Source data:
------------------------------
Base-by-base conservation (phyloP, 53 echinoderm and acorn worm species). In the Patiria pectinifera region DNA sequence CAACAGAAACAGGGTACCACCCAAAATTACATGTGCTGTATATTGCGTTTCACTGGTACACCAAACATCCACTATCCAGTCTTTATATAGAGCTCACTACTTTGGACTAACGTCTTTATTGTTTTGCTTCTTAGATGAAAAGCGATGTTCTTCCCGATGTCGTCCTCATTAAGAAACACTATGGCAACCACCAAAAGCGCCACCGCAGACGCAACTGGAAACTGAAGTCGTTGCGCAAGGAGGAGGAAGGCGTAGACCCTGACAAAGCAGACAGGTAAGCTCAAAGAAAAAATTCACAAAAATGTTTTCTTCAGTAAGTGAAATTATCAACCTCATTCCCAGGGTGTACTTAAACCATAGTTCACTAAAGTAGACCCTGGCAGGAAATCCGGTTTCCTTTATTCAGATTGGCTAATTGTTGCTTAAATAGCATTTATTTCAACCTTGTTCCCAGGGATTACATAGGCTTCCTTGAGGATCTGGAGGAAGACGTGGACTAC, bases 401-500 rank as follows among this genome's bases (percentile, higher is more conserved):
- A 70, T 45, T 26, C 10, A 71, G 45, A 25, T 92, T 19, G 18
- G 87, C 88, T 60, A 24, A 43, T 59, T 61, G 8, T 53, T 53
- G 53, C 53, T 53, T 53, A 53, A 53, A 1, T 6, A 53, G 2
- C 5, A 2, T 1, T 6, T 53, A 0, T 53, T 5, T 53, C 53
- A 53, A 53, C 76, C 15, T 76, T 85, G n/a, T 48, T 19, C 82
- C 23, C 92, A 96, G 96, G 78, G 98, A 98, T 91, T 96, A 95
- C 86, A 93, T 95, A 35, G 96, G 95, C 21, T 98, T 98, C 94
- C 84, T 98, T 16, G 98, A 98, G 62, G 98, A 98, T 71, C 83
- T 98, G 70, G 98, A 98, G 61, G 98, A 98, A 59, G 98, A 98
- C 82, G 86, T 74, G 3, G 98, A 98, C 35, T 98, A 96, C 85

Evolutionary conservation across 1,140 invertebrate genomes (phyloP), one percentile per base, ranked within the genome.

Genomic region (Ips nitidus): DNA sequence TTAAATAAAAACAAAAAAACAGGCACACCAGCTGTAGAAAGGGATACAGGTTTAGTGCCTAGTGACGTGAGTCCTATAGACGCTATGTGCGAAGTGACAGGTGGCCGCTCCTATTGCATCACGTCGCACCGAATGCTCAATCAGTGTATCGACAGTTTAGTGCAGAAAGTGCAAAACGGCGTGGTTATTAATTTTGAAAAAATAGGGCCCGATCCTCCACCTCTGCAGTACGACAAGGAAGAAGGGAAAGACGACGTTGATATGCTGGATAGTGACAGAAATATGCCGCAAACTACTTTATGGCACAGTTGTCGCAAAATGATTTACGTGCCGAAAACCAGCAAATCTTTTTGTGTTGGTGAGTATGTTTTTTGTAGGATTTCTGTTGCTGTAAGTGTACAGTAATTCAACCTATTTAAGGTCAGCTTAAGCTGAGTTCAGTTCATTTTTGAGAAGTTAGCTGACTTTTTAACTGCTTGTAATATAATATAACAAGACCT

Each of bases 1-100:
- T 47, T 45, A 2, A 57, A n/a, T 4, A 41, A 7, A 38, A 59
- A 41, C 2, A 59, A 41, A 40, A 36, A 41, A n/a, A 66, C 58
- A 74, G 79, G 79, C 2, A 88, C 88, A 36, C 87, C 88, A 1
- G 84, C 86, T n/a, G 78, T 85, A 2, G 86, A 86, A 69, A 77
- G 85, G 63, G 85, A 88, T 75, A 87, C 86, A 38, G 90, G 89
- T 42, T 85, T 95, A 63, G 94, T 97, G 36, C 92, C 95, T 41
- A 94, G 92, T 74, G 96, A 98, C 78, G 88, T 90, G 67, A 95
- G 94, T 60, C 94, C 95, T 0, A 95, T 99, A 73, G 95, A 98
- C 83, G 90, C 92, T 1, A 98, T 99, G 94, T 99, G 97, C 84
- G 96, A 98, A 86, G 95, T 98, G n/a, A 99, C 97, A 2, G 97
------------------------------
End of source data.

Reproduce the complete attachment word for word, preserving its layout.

Base-by-base conservation (phyloP, 53 echinoderm and acorn worm species). In the Patiria pectinifera region DNA sequence CAACAGAAACAGGGTACCACCCAAAATTACATGTGCTGTATATTGCGTTTCACTGGTACACCAAACATCCACTATCCAGTCTTTATATAGAGCTCACTACTTTGGACTAACGTCTTTATTGTTTTGCTTCTTAGATGAAAAGCGATGTTCTTCCCGATGTCGTCCTCATTAAGAAACACTATGGCAACCACCAAAAGCGCCACCGCAGACGCAACTGGAAACTGAAGTCGTTGCGCAAGGAGGAGGAAGGCGTAGACCCTGACAAAGCAGACAGGTAAGCTCAAAGAAAAAATTCACAAAAATGTTTTCTTCAGTAAGTGAAATTATCAACCTCATTCCCAGGGTGTACTTAAACCATAGTTCACTAAAGTAGACCCTGGCAGGAAATCCGGTTTCCTTTATTCAGATTGGCTAATTGTTGCTTAAATAGCATTTATTTCAACCTTGTTCCCAGGGATTACATAGGCTTCCTTGAGGATCTGGAGGAAGACGTGGACTAC, bases 401-500 rank as follows among this genome's bases (percentile, higher is more conserved):
- A 70, T 45, T 26, C 10, A 71, G 45, A 25, T 92, T 19, G 18
- G 87, C 88, T 60, A 24, A 43, T 59, T 61, G 8, T 53, T 53
- G 53, C 53, T 53, T 53, A 53, A 53, A 1, T 6, A 53, G 2
- C 5, A 2, T 1, T 6, T 53, A 0, T 53, T 5, T 53, C 53
- A 53, A 53, C 76, C 15, T 76, T 85, G n/a, T 48, T 19, C 82
- C 23, C 92, A 96, G 96, G 78, G 98, A 98, T 91, T 96, A 95
- C 86, A 93, T 95, A 35, G 96, G 95, C 21, T 98, T 98, C 94
- C 84, T 98, T 16, G 98, A 98, G 62, G 98, A 98, T 71, C 83
- T 98, G 70, G 98, A 98, G 61, G 98, A 98, A 59, G 98, A 98
- C 82, G 86, T 74, G 3, G 98, A 98, C 35, T 98, A 96, C 85

Evolutionary conservation across 1,140 invertebrate genomes (phyloP), one percentile per base, ranked within the genome.

Genomic region (Ips nitidus): DNA sequence TTAAATAAAAACAAAAAAACAGGCACACCAGCTGTAGAAAGGGATACAGGTTTAGTGCCTAGTGACGTGAGTCCTATAGACGCTATGTGCGAAGTGACAGGTGGCCGCTCCTATTGCATCACGTCGCACCGAATGCTCAATCAGTGTATCGACAGTTTAGTGCAGAAAGTGCAAAACGGCGTGGTTATTAATTTTGAAAAAATAGGGCCCGATCCTCCACCTCTGCAGTACGACAAGGAAGAAGGGAAAGACGACGTTGATATGCTGGATAGTGACAGAAATATGCCGCAAACTACTTTATGGCACAGTTGTCGCAAAATGATTTACGTGCCGAAAACCAGCAAATCTTTTTGTGTTGGTGAGTATGTTTTTTGTAGGATTTCTGTTGCTGTAAGTGTACAGTAATTCAACCTATTTAAGGTCAGCTTAAGCTGAGTTCAGTTCATTTTTGAGAAGTTAGCTGACTTTTTAACTGCTTGTAATATAATATAACAAGACCT

Each of bases 1-100:
- T 47, T 45, A 2, A 57, A n/a, T 4, A 41, A 7, A 38, A 59
- A 41, C 2, A 59, A 41, A 40, A 36, A 41, A n/a, A 66, C 58
- A 74, G 79, G 79, C 2, A 88, C 88, A 36, C 87, C 88, A 1
- G 84, C 86, T n/a, G 78, T 85, A 2, G 86, A 86, A 69, A 77
- G 85, G 63, G 85, A 88, T 75, A 87, C 86, A 38, G 90, G 89
- T 42, T 85, T 95, A 63, G 94, T 97, G 36, C 92, C 95, T 41
- A 94, G 92, T 74, G 96, A 98, C 78, G 88, T 90, G 67, A 95
- G 94, T 60, C 94, C 95, T 0, A 95, T 99, A 73, G 95, A 98
- C 83, G 90, C 92, T 1, A 98, T 99, G 94, T 99, G 97, C 84
- G 96, A 98, A 86, G 95, T 98, G n/a, A 99, C 97, A 2, G 97